I must now introduce another personage. The Honourable Captain Delmar did not, of course, travel without his valet, and this important personage had been selected out of the marine corps which had been drafted into the frigate. Benjamin Keene, for such was his name, was certainly endowed with several qualities which were indispensable in a valet; he was very clean in his person, very respectful in his deportment, and, after the sovereign of Great Britain, looked upon the Honourable Captain Delmar as the greatest person in the world. Moreover, Benjamin Keene, although only a private marine was, without exception, one of the handsomest men that ever was seen and being equally as well made and well drilled as he was handsome in person, he was the admiration of all the young women. But Nature, who delights in a drawback, had contrived to leave him almost without brains; and further, he was wholly uneducated—for he was too stupid to learn—his faculties were just sufficient to enable him, by constant drilling, to be perfect in the manual exercise, and mechanically to perform his duties as a valet.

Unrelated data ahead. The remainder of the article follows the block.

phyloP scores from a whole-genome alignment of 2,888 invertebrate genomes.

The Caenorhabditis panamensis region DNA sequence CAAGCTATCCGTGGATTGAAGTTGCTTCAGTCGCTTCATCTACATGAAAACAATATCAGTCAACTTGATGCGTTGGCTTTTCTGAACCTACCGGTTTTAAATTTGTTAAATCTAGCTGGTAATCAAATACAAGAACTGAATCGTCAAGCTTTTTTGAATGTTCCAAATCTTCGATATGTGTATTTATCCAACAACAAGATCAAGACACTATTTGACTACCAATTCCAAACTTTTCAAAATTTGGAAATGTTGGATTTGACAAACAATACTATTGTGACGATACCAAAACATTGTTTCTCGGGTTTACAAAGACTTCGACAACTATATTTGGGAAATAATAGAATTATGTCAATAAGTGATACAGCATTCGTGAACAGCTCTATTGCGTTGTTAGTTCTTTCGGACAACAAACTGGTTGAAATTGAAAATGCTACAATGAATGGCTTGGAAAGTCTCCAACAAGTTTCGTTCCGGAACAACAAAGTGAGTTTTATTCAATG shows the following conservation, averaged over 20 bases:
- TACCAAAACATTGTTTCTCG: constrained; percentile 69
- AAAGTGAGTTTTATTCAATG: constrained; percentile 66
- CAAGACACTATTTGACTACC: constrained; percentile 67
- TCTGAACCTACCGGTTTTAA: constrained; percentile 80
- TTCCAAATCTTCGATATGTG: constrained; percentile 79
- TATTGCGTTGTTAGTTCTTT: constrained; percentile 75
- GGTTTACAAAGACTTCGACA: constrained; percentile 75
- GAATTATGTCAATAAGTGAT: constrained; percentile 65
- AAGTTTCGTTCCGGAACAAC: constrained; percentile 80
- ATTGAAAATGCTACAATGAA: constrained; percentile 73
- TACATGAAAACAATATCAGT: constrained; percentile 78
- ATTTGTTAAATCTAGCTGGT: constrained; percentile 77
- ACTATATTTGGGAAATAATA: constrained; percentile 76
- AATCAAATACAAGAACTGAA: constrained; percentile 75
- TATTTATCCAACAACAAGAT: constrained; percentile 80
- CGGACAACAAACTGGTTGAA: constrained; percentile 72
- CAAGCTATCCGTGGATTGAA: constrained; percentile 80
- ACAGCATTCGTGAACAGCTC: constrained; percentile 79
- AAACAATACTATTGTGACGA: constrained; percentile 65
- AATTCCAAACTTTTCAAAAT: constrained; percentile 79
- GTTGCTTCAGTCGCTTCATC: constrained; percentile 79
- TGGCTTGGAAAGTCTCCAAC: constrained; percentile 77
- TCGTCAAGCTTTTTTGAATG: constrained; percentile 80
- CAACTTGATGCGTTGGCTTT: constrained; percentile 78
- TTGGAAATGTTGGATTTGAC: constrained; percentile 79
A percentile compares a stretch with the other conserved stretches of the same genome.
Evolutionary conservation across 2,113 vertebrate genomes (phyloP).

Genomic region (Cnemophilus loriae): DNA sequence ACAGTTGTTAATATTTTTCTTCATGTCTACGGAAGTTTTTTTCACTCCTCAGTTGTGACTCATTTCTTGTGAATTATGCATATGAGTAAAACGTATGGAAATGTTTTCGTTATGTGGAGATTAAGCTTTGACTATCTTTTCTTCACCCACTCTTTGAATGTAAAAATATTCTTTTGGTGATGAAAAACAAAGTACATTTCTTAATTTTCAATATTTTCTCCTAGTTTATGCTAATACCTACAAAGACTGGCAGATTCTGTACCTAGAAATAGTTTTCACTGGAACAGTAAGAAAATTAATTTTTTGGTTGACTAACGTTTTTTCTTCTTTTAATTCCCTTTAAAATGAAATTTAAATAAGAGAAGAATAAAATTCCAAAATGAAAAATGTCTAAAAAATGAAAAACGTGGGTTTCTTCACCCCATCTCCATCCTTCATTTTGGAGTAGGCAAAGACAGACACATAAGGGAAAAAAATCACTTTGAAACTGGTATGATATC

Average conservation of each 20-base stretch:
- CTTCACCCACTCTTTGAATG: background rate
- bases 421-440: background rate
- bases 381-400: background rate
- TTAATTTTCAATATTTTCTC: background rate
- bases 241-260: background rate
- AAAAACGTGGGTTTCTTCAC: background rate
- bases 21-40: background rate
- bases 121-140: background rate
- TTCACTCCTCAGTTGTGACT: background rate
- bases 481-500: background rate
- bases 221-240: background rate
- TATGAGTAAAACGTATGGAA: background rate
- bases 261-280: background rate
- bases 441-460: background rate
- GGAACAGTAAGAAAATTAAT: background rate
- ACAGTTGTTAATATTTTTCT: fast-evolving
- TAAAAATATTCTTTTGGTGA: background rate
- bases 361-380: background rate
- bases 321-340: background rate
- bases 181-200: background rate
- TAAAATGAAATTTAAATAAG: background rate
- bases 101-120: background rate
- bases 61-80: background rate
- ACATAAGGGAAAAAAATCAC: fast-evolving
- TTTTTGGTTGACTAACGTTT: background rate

Ben always accompanied his master to the hall, where the former was at one and the same time the admiration and laughter of all the servants. It hardly need be observed, that the clever and sprightly Miss Arabella Mason considered Ben as one much beneath her, that is, she said so on his first arrival at Madeline hall; but, strange to say, that two years afterwards, just at the time that reports had been raised that she had been frequently discovered in tears, there was a change in her manner towards him; indeed some people insinuated that she was setting her cap at the handsome marine: this idea, it is true, was ridiculed by the majority; but still the intimacy appeared rapidly to increase. It was afterwards asserted by those who find out everything after it has taken place, that Ben would never have ventured to look up to such an unequal match had he not been prompted to it by his master, who actually proposed that he should marry the girl. That such was the fact is undoubted, although they knew it not; and Ben, who considered the wish of his captain as tantamount to an order, as soon as he could comprehend what his captain required of him, stood up erect and raised his hand with a flourish to his head, in token of his obedience. Shortly afterwards, Captain Delmar again came over to Madeline Hall, accompanied as usual, by Ben, and the second day after their arrival it was made known to all whom it might concern, that Miss Arabella Mason had actually contracted a secret marriage with the handsome Benjamin Keene.